People Places & Things has been the undoubted thing to see for the theatre geeks this term and, as a proud theatre nerd myself, I was elated to take my seat at Exeter Northcott Theatre on Tuesday 31 October. After a whirlwind success at the National Theatre, the production is now on tour and it’s easy to see why the hype is still high. The show is already standing on hallowed theatre ground by combining the excellent and probing writing of Duncan Macmillan (who recently adapted 1984 for the stage) alongside directors Jeremy Herrin and Holly Race Roughan for (the increasingly legendary) Headlong Theatre Company.
The play bursts into life on the clinically white-tiled traverse stage and audiences are exposed to an eruption of disturbed sounds and bright lights as we are plunged into the world of protagonist Sarah and follow her admittance to a rehab centre. This opening is indicative of the elements of sound and light that seem to represent Sarah’s emotional and physical reaction to drugs and withdrawal throughout the piece. These sensory delights are extremely impactful and at times audience members clutched their ears in unison with Sarah as she felt the drugs affecting her, making for an exciting sensory experience that audiences share with the actors on stage.
In spite of the strong opening, my heart sunk at Bunny Christie’s all-too-familiar set design. It’s no shock to discover that Christie designed this clinical, multi-functional sugar-cube set. For me, it was more oppressively boring and cliché of a medical play circa 2015 than overwhelmingly inventive. Yet if you haven’t seen (what I coin as) a sugar-cube set before, then prepare to be impressed; if you have seen one before, nothing has changed.
wit is a key ingredient to the success of the performance
For all of its serious subject matter (shout out to Brexit, Trump and alcohol abuse), wit is a key ingredient to the success of the performance. Noticeably, the chalk and cheese balance of the stern doctor, (Matilda Ziegler) with the energized protagonist Sarah (Lisa Dwyer Hogg) create some fascinating mother-daughter banter and the two actors naturally bounce off each other in an often very amusing way.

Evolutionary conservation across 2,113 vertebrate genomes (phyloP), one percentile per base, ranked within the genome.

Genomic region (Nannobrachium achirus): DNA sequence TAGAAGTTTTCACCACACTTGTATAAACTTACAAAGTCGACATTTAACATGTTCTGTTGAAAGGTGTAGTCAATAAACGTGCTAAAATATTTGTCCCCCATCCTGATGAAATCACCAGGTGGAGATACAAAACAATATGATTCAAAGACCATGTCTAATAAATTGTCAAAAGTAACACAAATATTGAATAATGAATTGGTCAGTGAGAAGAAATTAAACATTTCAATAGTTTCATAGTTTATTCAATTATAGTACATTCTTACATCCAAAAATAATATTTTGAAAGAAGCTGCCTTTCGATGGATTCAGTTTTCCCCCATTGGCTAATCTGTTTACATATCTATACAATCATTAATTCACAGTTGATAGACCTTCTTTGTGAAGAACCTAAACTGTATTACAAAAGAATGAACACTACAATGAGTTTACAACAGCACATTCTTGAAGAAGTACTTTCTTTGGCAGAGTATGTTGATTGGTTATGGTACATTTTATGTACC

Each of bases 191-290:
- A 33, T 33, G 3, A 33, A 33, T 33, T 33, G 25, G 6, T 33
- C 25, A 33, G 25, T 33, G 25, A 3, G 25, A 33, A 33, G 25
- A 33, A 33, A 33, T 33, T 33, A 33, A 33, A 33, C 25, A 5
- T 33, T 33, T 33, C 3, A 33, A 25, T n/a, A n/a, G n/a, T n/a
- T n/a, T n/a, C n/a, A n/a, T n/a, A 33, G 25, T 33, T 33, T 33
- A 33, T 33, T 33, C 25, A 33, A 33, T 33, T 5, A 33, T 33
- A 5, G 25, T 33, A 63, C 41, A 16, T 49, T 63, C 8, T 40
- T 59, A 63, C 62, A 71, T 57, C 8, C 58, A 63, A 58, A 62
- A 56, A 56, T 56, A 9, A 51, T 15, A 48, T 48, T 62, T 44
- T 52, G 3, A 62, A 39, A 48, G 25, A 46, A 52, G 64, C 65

Further applause is owed to the heartwarming character of Nurse Foster, portrayed by Ekow Quartey. Foster’s adoration of his new dog introduces love into the cold world of drug addiction without the playwright having to cram in some cheap love-plot as part of an overworked formula; simply a man’s love for his dog can be enough to pull the heartstrings. Unfortunately, the ensemble characters (that feature mainly to take part in the therapy circle sessions) are left mostly undeveloped, which is a real shame as Macmillan offers us a slice of their enticing lives and whips it away before we can sink our teeth into them.
Praise must go to the brilliantly exuberant Lisa Dwyer Hogg, who never ceases to ignite the stage with an unquenchable energy – delivering monologues and long texts that (to Macmillan’s credit) are completely engaging. The show is full of moments of intriguing physicality (for example, to demonstrate time passing in rehab, many clone-Sarahs emerge from hidden spots on the set and engage in arresting movement sequences), however, in my opinion, the strength of this show lay in Macmillan’s script.
Lisa Dwyer Hogg never ceases to ignite the stage with an unquenchable energy
Headlong Theatre Company aims to “interrogate the contemporary world through […] fearless new writing”, and Macmillan succeeds in fulfilling this challenging mission statement. Macmillan is too clever to simply present the doom and gloom world of addiction; instead his script speaks with true resonance about human relationships, about the lies we tell ourselves and about how easy and human Sarah’s experience of addiction is. Addiction is presented in a way we all can understand; it’s not ‘cool’ but it’s not remotely taboo or seedy, it’s just incredibly real. Sarah ‘self-medicates’ because of the horror she sees in the world, and her struggles as an uninspired and unemployed actress. These struggles seemed raw and relevant to students in particular, as we question the current world political climate and question how we ourselves would function in Sarah’s shoes.
After an enthusiastic curtain call, a baffled young audience member made the comment, “was that a performance, or was that real?”. This innocent comment typified the subtle genius of the production. Like all pieces of brilliant theatre, its aim is not to provide answers – this isn’t the story of “addicted girl goes through journey and is ‘cured’”. What People Places & Things does is something far more powerful: it achieves what so many see as the aim of theatre; it holds a mirror up to reality. The structure of the plot entirely shatters conventional patterns altogether and provides no forced happy ending. I would urge every person at every place to go and see the amazing People, Places & Things.